• If the customer already has a savings bank account, the same will have to be closed within 30 days of opening a Basic Savings Bank Deposit or BSBD account. There is no charge on activation of inoperative BSBD accounts and no-account closure charges.
- Total credits in such accounts should not exceed one lakh rupees in a year.
- Maximum balance in the account should not exceed fifty thousand rupees at any time.
- The total of debits by way of cash withdrawals and transfers will not exceed ten thousand rupees in a month.
- Foreign remittances cannot be credited to Small Accounts without completing normal KYC formalities.
- Small accounts are valid for a period of 12 months initially which may be extended by another 12 months if the person provides proof of having applied for an Officially Valid Document.
- Small Accounts can only be opened at CBS linked branches of banks or at such branches where it is possible to manually monitor the fulfilments of the conditions
4. Current Account Savings Account (CASA) :
- CASA deposit is the amount of money that gets deposited in the current and savings accounts of bank customers. It is the cheapest and major source of funds for banks. The savings accounts portion pays more interest compared to current accounts.
- A CASA operates like a normal bank account in which funds may be utilized at any time. Because of this flexibility, a CASA has a lower interest rate than a term deposit because the bank does not have a guarantee that all the funds are available to lend for a specific period of time.
- These deposits can move out of banks’ books anytime, leading to assetliability mismatches. While in case of term deposits, banks are almost certain that the depositor may not withdraw money before the maturity of the deposit and may also renew the deposit on maturity.
- The CASA ratio shows how much deposit in a bank has in the form of current and saving account deposits in the total deposit.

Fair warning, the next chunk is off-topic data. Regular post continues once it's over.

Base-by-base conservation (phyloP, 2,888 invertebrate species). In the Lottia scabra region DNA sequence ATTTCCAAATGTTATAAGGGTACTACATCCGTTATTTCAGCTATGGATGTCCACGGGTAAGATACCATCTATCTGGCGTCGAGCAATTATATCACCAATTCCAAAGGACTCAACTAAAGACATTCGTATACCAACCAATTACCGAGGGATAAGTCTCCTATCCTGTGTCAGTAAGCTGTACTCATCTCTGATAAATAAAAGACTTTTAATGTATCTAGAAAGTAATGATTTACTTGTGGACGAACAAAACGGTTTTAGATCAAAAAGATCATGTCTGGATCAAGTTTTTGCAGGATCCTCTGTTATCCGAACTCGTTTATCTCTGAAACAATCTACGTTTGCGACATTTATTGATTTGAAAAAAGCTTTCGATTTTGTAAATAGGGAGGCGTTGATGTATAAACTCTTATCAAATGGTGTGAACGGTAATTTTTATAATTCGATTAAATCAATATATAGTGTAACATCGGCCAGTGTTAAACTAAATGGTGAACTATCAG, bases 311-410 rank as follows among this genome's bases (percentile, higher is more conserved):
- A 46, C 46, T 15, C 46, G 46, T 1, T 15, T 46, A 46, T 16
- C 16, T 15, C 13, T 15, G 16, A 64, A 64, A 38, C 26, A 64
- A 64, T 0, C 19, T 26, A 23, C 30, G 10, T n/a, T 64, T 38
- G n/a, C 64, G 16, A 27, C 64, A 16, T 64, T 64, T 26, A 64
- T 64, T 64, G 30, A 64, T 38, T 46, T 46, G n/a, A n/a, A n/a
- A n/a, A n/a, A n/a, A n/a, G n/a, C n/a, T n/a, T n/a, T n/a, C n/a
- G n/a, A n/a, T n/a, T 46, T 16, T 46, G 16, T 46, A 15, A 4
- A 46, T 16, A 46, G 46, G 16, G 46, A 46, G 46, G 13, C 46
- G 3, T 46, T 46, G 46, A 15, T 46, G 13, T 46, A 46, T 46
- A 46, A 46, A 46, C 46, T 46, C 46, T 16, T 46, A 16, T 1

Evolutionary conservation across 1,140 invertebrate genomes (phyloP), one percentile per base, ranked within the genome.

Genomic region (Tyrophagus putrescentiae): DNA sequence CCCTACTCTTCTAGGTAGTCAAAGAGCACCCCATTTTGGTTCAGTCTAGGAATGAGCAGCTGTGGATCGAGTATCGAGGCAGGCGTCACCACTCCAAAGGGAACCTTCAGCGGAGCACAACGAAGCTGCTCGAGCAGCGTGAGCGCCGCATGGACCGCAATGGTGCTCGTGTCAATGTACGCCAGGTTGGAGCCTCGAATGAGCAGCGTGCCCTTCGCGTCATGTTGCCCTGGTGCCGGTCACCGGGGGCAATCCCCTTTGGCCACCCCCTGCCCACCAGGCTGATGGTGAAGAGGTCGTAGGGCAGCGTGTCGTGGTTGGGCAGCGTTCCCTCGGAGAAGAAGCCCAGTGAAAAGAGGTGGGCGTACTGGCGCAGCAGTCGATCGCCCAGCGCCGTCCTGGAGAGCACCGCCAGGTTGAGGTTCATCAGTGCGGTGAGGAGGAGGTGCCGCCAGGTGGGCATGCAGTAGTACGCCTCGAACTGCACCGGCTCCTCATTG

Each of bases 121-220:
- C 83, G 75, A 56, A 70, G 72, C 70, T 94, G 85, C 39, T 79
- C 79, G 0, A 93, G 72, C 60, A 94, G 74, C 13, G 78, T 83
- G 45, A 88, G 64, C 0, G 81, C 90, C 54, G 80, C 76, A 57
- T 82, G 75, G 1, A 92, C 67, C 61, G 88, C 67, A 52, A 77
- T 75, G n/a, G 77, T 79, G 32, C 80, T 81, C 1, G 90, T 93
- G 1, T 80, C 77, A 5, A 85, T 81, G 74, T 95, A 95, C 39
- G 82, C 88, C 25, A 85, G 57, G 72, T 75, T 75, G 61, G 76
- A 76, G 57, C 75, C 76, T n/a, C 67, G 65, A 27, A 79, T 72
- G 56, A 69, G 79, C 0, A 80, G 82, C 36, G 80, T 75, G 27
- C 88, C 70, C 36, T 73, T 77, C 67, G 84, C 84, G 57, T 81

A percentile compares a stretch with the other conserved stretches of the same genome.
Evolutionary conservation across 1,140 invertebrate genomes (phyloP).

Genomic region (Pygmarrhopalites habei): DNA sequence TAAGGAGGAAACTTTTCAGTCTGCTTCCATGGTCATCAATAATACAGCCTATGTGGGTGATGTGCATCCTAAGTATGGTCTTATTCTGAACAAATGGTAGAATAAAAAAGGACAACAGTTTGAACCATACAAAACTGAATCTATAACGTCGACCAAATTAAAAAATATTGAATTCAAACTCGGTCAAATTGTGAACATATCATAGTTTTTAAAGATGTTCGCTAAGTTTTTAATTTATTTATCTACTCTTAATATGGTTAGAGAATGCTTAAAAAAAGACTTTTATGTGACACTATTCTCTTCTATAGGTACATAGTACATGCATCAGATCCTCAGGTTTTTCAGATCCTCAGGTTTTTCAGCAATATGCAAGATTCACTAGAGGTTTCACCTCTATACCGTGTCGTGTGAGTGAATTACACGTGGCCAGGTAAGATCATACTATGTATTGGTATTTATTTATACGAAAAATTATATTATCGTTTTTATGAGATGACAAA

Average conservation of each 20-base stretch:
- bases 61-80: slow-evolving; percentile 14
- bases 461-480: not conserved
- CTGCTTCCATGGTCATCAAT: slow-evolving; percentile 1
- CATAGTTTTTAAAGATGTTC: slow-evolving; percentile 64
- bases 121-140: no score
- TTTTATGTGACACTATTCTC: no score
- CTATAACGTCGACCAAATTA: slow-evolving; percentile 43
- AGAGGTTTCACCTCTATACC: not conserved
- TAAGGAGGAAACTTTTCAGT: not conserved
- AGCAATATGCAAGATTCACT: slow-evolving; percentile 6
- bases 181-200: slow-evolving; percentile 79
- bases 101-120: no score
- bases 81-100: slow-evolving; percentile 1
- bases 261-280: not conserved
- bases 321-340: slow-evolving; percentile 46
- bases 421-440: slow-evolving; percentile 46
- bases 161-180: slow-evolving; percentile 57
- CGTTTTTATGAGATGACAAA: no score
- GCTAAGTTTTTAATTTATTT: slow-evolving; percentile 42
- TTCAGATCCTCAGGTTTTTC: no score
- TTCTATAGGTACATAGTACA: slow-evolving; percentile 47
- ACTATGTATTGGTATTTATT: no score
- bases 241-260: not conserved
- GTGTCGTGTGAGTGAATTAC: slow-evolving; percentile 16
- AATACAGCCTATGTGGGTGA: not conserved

- A higher CASA ratio means higher portion of the deposits of the bank has come from current and savings deposit, which is generally a cheaper source of fund. Hence, higher the CASA ratio better the net interest margin, which means better operating efficiency of the bank.
- Net interest margin is difference between total interest income and expenditure and is shown as a percentage of average earning assets.
1. Recurring Deposits Account:
- These are popularly known as RD accounts and are special kind of Term Deposits and are suitable for people who do not have lump sum amount of savings but are ready to save a small amount every month.
- Normally, such deposits earn interest on the amount already deposited (through monthly installments) at the same rates as are applicable for Fixed Deposits / Term Deposits.
- These are best if you wish to create a fund for your child's education or marriage of your daughter or buy a car without loans or save for the future.
- The RD interest rates paid by banks in India are usually the same as payable on Fixed Deposits, except when specific rates on FDs are paid for particular number of days.
- Recurring Deposit accounts are normally allowed for maturities ranging from 6 months to 120 months (10 Yrs).
- These accounts can be opened in single or joint names. Nomination facility is also available.
2. Fixed Deposits Accounts:
- All Banks in India (including SBI, PNB, ICICI Bank, Yes Bank etc.) offer fixed deposits schemes with a wide range of tenures for periods from 7 days to 10 years.
- These are also popularly known as FD accounts. However, in some other countries these are known as "Term Deposits" or "Bond".